The most important consideration by far when selecting and using a space is to avoid clipping when the image is converted into it. If an image has colors that would have mapped to values above 255 (to use the 8-bit definition of the maximum value) or below zero in the working space, those values get clipped to 255 or zero, wiping out at least one channel of image in any adjacent pixels so affected. Image detail is basically turned into some shade of colored paint. The way that such out-of-gamut colors are treated when they are mapped into working spaces is worse and more damaging, on average, than the way that out-of-gamut colors are treated when they are mapped into a printer profile. Also, we generally can't know which output spaces we may wish to map a file to in the future. These points are important, because it means that RGB working space design should, by its nature, be much more input-centric, than output-centric.
To restate the above, when a space is designed, the gamut of the colors being mapped into it is more important to take into account than the gamut of the space into which colors will later be mapped for output. Also, it is important that even colors which will ultimately prove to be outside of your printer's gamut are not clipped first (by having entered a too-small working space), because those clipped colors will print worse than they would if merely mapped inward by the printer profile. They will tend to be more lacking in detail and shifted in hue. It's also the case that the working space has to give you room to work — to let you edit your images without clipping them avoidably, although giving yourself too much room to work can also backfire because printer profiles have a hard time moving colors a long ways to bring them into gamut. Care should always be taken to avoid both clipping and pushing colors way too far out of your printers' gamuts.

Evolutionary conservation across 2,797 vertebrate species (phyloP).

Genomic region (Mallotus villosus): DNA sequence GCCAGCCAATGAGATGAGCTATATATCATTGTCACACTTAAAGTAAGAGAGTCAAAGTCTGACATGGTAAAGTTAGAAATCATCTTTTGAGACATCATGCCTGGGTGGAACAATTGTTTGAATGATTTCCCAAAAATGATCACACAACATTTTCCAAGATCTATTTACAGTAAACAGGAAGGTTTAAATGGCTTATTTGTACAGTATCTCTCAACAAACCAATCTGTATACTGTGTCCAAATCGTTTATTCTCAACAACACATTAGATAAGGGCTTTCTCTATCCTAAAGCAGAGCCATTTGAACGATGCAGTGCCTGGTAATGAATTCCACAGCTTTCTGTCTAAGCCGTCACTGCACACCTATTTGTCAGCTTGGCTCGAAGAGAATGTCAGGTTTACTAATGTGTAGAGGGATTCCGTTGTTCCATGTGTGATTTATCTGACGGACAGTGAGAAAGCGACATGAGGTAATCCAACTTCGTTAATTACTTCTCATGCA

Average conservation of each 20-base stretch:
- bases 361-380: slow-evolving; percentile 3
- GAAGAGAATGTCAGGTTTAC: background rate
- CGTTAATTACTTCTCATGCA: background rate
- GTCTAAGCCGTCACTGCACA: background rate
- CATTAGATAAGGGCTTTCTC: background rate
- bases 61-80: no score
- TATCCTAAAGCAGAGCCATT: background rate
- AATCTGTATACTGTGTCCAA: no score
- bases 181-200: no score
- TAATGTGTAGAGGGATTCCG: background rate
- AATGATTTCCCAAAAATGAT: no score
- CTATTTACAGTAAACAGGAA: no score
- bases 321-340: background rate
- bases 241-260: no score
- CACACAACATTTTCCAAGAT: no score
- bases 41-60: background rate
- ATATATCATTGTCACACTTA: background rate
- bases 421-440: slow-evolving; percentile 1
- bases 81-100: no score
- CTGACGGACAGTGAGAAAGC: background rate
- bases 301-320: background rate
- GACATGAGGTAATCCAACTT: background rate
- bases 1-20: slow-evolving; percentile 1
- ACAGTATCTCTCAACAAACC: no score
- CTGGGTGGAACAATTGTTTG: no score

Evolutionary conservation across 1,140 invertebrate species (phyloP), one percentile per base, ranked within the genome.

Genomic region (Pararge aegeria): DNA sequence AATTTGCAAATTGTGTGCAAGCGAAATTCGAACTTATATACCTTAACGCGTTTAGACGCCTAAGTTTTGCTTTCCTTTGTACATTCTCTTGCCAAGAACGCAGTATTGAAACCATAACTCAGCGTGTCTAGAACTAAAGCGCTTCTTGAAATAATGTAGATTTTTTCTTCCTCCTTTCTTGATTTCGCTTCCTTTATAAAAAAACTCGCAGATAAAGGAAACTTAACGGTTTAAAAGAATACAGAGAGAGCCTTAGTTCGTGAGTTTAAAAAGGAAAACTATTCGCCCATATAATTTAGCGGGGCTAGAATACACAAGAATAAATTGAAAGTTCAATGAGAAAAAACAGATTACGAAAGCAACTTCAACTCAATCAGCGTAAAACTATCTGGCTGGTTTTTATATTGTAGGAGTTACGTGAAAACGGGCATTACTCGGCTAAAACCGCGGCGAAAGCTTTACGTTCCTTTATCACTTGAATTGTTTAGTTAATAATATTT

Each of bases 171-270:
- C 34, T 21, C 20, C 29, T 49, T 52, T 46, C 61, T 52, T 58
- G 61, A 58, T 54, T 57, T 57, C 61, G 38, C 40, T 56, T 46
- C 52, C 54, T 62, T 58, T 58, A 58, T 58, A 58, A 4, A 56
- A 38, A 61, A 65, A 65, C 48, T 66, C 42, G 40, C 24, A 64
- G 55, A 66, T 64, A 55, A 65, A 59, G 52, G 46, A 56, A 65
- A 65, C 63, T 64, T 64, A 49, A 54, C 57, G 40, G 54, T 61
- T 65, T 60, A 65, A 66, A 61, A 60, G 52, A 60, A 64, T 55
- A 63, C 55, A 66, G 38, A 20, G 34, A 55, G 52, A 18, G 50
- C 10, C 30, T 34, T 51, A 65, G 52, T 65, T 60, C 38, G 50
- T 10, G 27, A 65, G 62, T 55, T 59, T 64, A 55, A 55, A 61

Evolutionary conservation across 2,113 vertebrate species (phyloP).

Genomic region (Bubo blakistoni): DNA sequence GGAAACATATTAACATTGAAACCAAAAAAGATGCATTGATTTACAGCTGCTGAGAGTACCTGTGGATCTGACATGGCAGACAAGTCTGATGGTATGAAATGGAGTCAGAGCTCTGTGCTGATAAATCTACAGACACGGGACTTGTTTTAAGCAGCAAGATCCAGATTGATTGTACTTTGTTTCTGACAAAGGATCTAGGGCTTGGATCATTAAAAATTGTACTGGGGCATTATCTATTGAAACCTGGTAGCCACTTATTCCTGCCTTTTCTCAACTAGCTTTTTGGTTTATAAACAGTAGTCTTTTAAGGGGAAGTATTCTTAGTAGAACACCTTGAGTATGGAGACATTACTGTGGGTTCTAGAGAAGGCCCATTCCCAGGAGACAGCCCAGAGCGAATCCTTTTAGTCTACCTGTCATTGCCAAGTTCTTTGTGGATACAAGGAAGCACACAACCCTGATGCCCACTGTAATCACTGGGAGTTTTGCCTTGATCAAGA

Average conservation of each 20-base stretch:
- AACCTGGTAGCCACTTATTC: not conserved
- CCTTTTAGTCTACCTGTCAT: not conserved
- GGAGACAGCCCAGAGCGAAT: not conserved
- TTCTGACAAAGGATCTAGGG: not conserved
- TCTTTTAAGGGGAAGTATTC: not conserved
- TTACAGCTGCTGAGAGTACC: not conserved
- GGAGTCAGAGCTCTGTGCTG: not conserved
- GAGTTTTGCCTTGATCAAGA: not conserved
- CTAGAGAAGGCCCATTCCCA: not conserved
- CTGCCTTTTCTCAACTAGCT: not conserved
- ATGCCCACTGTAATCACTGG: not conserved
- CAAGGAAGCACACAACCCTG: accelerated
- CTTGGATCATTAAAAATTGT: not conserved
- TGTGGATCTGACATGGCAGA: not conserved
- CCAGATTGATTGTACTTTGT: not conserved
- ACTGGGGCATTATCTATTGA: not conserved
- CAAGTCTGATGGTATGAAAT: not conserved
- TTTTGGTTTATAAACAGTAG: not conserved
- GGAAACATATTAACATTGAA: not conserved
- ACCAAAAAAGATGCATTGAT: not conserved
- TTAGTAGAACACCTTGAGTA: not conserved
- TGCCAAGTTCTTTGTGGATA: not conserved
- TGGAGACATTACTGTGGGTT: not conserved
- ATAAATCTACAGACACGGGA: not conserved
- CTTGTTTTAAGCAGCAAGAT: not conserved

As digital imaging was beginning to catch fire with a big audience in the mid-1990's, people began to consider the fact that the range of colors that a monitor can show you was smaller in some regions of color (yellows and darker cyans) than what could otherwise be printed on a typical printing press system. And by extension the issue of what you could print on a variety of other, larger gamut digital output devices (the IRIS, the LightJet and so on) was considered. Since monitor RGB was the defacto working space, people began to design working spaces which would at least protect from clipping those colors which could be printed on the various devices. If an input color, say from a color transparency, had been mapped into the working space, but the working space was at least big enough to encompass the gamut of the output device, that seemed like it was adequate protection for the colors in the original. But not to me.